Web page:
Archive Logo.jpg

April 01, 2004

Zac, here's an answer to one of your long ones...

Zac, who came to Castle Argghhh! via the discussions over at She Who Will Be Obeyed (I think, anyway) and I have been having an amicable chat over our differences in word-view. Rather than keep it buried in the comments, I thought I would drag at least part of it out into the light of day. Zac has more time to write than I do at the moment - so, Zac, don't feel slighted if I don't get to everything you write to this level of response!

Cut me some slack, too, readers. This originally started out as a response to a comment, and isn't neccessarily as polished as I would like it to be - but I didn't want to lose the moment, either.

With all those spineless caveats, here we go, Zac's comments are the blockquotes:

I agree with your friend partly. I think these wars are additional wars. I don't think all of those Iraqis currently committing terrorism, were terrorists to begin with. In that way, I think it's self-defeating to have gone into Iraq. But now that we are there, I agree we can't just cut and run.

(Pedantic Mode) I disagree, on technical grounds. And I fault the administration and the media for there being a disagreement between us on this simply because neither are truly accurately portraying what's going on. Afghanistan and Iraq are not two different wars. The problem is that people perceive them to be (and therein lies my gripe with the administration and the media - for allowing/fostering that perception). They are two campaigns in a larger war, and should be viewed as such. Even as you and I debate this, there are other operations on-going in the intel/SOF realm that continue the war in yet another campaign. That does not mean that further activity will be of the large-scale expeditionary nature - and this one has borne fruit, good and bad, like it or not. Libya is one such instance. Syria is trying to get on our good side (I suspect mostly in appearances, but there is still leverage there) and even North Korea has taken note that at least under this President, the US will ACT, instead of act. Like it or not, much of what has happened in the last couple of years is due to the feckless response of Bush senior and Clinton - by giving the perception of weakness. (/Pedantic Mode)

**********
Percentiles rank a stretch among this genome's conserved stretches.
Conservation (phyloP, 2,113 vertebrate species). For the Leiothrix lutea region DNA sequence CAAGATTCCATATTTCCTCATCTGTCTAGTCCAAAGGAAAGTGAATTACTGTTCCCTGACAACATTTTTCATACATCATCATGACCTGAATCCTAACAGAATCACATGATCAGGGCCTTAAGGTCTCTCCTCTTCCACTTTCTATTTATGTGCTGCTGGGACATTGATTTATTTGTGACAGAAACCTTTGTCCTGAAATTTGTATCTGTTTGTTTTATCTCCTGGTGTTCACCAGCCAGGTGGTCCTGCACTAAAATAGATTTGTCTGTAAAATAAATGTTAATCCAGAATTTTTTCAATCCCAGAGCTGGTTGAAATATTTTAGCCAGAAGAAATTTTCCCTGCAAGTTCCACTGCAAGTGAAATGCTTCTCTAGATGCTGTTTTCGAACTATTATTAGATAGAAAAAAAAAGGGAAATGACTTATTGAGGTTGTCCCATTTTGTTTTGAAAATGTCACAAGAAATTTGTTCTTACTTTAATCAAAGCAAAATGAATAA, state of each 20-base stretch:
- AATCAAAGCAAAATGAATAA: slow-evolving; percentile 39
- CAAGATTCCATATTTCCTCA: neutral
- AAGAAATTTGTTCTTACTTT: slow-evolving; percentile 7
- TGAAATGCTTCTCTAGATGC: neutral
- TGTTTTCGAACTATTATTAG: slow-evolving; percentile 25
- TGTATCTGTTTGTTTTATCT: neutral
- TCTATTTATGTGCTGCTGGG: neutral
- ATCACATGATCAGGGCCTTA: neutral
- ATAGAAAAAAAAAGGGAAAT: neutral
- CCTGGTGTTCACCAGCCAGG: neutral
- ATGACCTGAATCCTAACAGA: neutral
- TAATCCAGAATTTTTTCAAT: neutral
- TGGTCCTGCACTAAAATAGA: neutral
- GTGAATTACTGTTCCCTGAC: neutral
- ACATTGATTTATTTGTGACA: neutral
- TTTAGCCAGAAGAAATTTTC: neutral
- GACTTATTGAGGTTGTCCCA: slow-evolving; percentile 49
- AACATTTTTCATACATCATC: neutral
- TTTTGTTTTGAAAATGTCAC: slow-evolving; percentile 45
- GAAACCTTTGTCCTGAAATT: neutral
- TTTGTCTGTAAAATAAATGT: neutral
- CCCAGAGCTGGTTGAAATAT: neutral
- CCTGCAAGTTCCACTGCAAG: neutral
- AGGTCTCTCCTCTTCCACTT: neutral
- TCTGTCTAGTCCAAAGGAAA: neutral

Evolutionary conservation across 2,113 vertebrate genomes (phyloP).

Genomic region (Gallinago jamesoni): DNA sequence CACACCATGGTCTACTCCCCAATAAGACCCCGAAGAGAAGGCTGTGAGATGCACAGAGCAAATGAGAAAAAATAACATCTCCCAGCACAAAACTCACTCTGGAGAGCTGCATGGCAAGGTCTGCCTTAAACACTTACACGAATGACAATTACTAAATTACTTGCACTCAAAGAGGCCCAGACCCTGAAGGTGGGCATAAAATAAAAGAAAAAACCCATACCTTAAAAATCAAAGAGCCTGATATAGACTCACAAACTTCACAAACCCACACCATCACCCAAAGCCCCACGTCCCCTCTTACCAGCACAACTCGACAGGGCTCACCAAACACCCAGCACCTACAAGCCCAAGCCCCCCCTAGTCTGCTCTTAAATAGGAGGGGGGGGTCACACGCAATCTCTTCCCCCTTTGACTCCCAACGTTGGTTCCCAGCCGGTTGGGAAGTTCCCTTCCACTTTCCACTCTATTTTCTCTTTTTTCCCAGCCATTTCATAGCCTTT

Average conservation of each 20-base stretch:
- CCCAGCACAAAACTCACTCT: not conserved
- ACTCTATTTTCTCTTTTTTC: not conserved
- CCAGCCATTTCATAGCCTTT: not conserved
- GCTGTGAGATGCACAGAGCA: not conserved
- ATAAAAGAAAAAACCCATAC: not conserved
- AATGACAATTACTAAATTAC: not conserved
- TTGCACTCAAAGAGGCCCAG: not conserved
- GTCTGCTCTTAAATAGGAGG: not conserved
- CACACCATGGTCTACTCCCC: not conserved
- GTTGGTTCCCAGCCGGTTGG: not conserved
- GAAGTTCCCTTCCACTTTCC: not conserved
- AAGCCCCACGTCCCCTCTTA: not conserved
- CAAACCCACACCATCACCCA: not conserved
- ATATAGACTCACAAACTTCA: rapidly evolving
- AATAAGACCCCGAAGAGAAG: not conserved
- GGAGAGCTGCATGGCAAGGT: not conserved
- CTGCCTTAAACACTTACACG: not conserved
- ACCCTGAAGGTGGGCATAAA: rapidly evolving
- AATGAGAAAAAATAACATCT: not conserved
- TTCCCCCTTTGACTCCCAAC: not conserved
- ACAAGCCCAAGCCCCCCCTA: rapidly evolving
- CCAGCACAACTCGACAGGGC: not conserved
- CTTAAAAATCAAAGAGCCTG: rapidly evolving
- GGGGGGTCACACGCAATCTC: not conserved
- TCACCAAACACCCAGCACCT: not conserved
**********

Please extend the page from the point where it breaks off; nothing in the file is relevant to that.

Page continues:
I disagree that Kerry is going to do that. I also disagree that he'd sell the US down the river, sell us out to the UN. I see it like this: he's going to engage the UN and the world community, offload some of the burden in Iraq onto them.

That's no different from what the Bush administration has been trying to do for months.